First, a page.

Wilkins Ice Shelf has an area of 16000 km2 and lies off the west coast of the Antarctic Peninsula bounded by Alexander, Latady, Charcot and Rothschild islands. Several ice shelves, including Wilkins, exist close to a climatic limit of viability. The recent disintegration of the neighbouring Wordie Ice Shelf has been linked to atmopsheric warming observed on the Antarctic Peninsula. The limit of ice-shelf viability thus appears to have migrated south. Should this continue, the question arises; how long will Wilkins Ice Shelf survive?
Compared with the other ice shelves on the Antarctic Peninsula, few surface glaciological data have been collected on Wilkins Ice Shelf. We compare, contrast and combine a variety of remotely sensed data: the recently declassified GEOSAT Geodetic Mission altimetry, Landsat MSS and TM imagery, and radio-echo sounding data (RES), to study its structure and mass balance regime.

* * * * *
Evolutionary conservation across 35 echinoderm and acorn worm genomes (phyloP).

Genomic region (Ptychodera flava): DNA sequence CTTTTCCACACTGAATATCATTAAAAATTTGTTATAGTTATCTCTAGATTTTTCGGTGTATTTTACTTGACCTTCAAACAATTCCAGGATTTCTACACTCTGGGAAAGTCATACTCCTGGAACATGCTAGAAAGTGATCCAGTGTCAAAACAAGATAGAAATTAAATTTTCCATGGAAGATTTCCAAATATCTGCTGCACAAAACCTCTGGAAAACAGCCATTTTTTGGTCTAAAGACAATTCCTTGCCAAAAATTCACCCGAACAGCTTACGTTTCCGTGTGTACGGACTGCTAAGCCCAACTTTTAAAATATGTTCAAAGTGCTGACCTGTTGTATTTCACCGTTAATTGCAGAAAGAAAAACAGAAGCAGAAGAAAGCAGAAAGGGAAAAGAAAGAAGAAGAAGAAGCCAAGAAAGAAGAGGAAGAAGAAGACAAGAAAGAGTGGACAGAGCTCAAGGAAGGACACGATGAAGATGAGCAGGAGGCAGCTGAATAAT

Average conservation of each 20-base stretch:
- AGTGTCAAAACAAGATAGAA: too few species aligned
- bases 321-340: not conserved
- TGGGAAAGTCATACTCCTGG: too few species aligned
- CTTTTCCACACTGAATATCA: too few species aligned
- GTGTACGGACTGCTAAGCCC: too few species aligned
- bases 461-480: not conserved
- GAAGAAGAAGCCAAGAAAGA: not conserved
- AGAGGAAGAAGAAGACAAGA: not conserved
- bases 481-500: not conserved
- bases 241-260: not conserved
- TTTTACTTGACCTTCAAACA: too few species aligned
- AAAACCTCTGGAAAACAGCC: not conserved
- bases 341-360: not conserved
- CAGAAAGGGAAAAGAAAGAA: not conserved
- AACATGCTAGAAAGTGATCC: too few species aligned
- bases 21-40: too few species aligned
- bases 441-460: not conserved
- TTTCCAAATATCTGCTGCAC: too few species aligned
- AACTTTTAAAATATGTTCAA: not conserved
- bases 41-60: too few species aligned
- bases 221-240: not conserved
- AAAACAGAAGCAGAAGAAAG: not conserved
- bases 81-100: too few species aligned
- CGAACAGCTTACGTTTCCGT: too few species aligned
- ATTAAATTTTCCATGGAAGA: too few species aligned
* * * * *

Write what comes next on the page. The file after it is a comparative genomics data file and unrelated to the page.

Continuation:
We find that this shelf has an unusual mass balance regime and relies heavily for sustenance on in situ accumulation. Its response to a continued atmospheric warming may be significantly different from that of Wordie Ice Shelf. Wordie Ice Shelf was fed by several dynamic outlet glaciers which accelerated the disintegration process when the ice shelf fractured. Wilkins Ice Shelf by contrast is almost stagnant and is expected to respond by normal calving at the ice front. Changes in the accumulation rate or basal melt-rate may, however, dominate any dynamic effect. Over the last two decades the ice front positions have remained stable.